Sunday, June 14, 2015

Successful Investing Is Similar To Successful Free Throw Shooting

It's NBA playoff time --- LeBron and his supporting cast vs. Stephen and his supporting cast.

LeBron is the athlete, and Stephen is the pure shooter. Both are great and virtually in a league of their own on the basketball court. Off the court, LeBron follows the advice and counsel of Warren Buffett, also in a league of his own when it comes to investing. Who Stephen listens to for investing advice, I know not.

But my guess is that he learned to shoot by watching his father Dell and by listening closely to what Dear Old Dad was telling him about shooting a basketball. Father Dell was a great NBA shooter and in a league of his own as well.

Successful investing is a lot like successful free throw shooting. To be great at either one takes time and plenty of practice and patience. The earlier one starts, the sooner one becomes good at it. Stephen Curry wasn't a born shooter. He became a 'natural' after years of practice, hard work and excellent early instruction.

And it's the same with individual investing success. The sooner one becomes good at investing, the greater investor he is likely to become over time. And here's the really good news. Becoming a great investor isn't nearly as time consuming nor as difficult as becoming a pure shooter in hoops. That makes achieving investing success the easier path for us mere humans to follow when pursuing investing 'greatness.'

What Stephen Curry's Free Throws Can Teach Investors has this practical advice for individual investors:

"The NBA loves player statistics–and I love looking at those statistics and thinking about what it may mean when it comes to your money.

Take 2014-15 NBA MVP Stephen Curry of the Golden State Warriors. The Wall Street Journal did a recent study looking at all of Curry’s 337 free throws during the course of the NBA season. When not wearing his mouthguard, Curry shot 198 for 214 from the free-throw line, which is a 92.5% shooting percentage. With his mouthguard on, Curry shot 110 for 123, which is an 89.4% shooting percentage. The real difference between these two is 3.1% (or 3.35% real growth), which is a substantial increase in free-throw accuracy.  Golden State Warriors general manager Bob Meyer said, “Maybe we should communicate that to him.”

So, what does this have to do with investing and making money?

First things first, most investors don’t take the time to actually review their strategy or their overall real performance. If you have taken a particular fork in the road with how you invest your money, isn’t it important to gather data to ascertain which part of your strategy is working well and which part is working less well? Without going through this step, you are sure to make continuously uninformed decisions, which will likely lead to lower-quality results.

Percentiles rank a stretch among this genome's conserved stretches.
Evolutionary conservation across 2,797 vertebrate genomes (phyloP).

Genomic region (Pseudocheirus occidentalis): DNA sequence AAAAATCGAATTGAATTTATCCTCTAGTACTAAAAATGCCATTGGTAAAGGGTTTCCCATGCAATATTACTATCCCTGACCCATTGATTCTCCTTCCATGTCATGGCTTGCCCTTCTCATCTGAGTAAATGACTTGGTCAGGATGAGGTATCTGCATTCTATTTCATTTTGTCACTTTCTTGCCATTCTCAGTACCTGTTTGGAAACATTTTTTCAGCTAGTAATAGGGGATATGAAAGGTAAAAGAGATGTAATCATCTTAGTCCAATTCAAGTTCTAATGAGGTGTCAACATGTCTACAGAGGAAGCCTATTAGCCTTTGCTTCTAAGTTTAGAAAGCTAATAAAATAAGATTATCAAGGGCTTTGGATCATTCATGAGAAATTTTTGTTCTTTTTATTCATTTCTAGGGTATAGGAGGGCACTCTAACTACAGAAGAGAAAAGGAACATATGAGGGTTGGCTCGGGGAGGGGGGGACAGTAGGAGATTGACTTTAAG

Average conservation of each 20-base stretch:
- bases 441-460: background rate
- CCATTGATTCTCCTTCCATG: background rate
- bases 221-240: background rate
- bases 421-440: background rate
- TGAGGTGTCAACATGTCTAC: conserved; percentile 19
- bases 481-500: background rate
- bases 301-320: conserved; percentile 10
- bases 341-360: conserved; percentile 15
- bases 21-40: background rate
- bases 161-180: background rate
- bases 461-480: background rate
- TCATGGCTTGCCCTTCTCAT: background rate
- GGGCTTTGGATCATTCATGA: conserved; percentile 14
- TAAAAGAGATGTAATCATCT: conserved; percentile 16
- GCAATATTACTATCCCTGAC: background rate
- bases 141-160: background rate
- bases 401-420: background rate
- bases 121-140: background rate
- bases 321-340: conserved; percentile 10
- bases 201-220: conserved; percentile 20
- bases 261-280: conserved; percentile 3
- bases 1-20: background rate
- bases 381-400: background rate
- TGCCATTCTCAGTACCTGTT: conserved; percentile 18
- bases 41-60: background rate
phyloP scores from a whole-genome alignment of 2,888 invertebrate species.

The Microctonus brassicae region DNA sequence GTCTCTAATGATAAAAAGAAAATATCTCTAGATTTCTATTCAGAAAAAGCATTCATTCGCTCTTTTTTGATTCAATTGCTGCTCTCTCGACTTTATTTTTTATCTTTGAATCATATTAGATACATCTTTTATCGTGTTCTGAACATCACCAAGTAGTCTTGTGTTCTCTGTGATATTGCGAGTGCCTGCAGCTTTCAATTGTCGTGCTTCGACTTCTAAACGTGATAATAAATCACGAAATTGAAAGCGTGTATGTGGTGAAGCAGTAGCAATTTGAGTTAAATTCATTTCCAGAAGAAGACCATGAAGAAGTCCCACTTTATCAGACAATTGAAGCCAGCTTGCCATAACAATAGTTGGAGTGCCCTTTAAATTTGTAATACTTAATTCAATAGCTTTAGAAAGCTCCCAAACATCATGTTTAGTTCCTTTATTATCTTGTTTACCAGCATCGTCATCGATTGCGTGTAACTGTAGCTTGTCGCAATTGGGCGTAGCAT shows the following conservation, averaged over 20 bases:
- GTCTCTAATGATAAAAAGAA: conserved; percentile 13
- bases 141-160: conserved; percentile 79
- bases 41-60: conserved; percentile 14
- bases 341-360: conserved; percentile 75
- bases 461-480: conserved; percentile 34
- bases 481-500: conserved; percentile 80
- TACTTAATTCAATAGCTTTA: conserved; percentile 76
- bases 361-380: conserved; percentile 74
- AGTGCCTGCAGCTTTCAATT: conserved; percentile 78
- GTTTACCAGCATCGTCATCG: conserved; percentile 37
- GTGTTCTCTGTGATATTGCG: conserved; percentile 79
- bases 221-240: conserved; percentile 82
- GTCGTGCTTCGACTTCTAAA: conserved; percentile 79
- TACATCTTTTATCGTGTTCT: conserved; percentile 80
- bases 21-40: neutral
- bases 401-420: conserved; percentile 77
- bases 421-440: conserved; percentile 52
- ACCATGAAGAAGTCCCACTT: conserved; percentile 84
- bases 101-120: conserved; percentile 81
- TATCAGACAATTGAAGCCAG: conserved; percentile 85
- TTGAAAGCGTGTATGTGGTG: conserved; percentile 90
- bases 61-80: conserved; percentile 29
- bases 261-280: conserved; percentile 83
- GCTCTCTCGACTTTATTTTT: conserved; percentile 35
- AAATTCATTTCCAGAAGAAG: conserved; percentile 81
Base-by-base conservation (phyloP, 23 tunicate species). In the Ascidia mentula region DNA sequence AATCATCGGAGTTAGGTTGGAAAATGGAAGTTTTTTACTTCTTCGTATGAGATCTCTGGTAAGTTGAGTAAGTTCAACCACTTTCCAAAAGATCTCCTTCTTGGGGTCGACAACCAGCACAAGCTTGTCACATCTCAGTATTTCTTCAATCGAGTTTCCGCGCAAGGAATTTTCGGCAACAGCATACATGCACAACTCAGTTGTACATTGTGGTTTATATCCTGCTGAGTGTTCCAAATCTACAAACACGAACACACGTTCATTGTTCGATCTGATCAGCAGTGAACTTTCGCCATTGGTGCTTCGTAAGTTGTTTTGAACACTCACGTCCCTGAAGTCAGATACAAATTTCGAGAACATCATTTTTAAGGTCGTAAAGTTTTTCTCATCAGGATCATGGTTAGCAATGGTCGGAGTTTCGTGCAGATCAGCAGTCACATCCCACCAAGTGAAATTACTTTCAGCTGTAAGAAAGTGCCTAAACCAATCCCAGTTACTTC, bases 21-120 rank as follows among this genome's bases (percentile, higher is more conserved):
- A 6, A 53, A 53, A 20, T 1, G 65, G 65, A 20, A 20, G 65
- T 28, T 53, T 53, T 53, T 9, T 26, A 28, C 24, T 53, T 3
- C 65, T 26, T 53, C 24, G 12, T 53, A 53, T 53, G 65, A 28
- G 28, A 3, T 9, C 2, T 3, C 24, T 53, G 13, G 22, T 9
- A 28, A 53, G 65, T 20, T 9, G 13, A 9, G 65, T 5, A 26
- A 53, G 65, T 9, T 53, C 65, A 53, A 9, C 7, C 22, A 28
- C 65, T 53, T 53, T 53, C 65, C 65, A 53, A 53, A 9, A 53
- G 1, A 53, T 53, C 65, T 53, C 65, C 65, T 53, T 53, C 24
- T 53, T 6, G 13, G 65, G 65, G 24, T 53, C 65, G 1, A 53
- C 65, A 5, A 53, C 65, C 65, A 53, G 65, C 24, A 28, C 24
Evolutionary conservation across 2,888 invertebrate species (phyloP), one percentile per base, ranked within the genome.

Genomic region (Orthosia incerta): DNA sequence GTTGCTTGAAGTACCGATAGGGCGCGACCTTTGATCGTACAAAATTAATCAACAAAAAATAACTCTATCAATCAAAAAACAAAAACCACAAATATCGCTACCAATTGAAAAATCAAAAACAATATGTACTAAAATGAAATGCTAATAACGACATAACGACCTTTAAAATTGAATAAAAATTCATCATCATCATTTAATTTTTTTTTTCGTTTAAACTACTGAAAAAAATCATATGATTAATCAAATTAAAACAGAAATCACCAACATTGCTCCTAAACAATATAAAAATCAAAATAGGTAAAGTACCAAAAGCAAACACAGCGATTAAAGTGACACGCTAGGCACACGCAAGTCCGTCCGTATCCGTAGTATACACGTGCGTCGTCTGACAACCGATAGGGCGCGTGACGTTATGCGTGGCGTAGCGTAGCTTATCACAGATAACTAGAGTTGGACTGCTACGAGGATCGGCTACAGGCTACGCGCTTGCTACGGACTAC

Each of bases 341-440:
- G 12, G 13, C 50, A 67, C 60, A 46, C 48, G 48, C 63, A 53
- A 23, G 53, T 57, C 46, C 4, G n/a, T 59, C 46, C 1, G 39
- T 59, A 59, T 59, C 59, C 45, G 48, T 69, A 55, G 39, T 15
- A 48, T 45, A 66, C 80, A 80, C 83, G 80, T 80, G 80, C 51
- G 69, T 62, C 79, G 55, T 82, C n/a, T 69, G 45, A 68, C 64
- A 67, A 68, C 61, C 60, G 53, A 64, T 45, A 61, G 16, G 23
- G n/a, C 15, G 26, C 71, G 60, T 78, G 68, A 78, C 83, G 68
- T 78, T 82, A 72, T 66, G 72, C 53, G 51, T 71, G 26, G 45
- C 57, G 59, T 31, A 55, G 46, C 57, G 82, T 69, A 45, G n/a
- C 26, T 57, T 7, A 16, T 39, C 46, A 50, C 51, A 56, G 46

Second, the difference in earning an extra 1% on your money over the course of 30 years could lead to hundreds of thousands dollars more in your pocket. So, if you knew (the mouthguard out) that a certain strategy, fund, investment, etc. was a higher quality longer-term performer, wouldn’t it be smart to do more of what has worked consistently well?

For instance, $100,000 invested at a 7% return over 30 years with no additional investments (assuming no taxes) would grow to $761,226. But with an 8% return, that $100,000 would grow to $1,006,226. That extra 1% annually would make a 250,000 difference!

What’s true about both sports and money is that small, incremental percentage gains on what you are currently doing can lead to huge results over the long term. It could thus make the difference between retiring early, retiring later or not having the possibility to retire at all."

Summing Up

My message to individual investors is a simple and straightforward one.

Start saving and investing early, don't pay for what you don't get, own stocks for the long haul, stay the course and reap the rewards after a successful adult lifetime of investing.

Earning an additional 3% annually on an initial investment of $100,000 would result in twice as much money as otherwise after 24 years and an enormous multiple of 4 times after 48 years.

1% is a lot, 3% is a whole lot and achieving this after a long period of time invested is great.

While we all can't be like Stephen Curry, by following common sense individual investing rules over time, we all can achieve great investing results for ourselves and our families.

That's my take.

Thanks. Bob.

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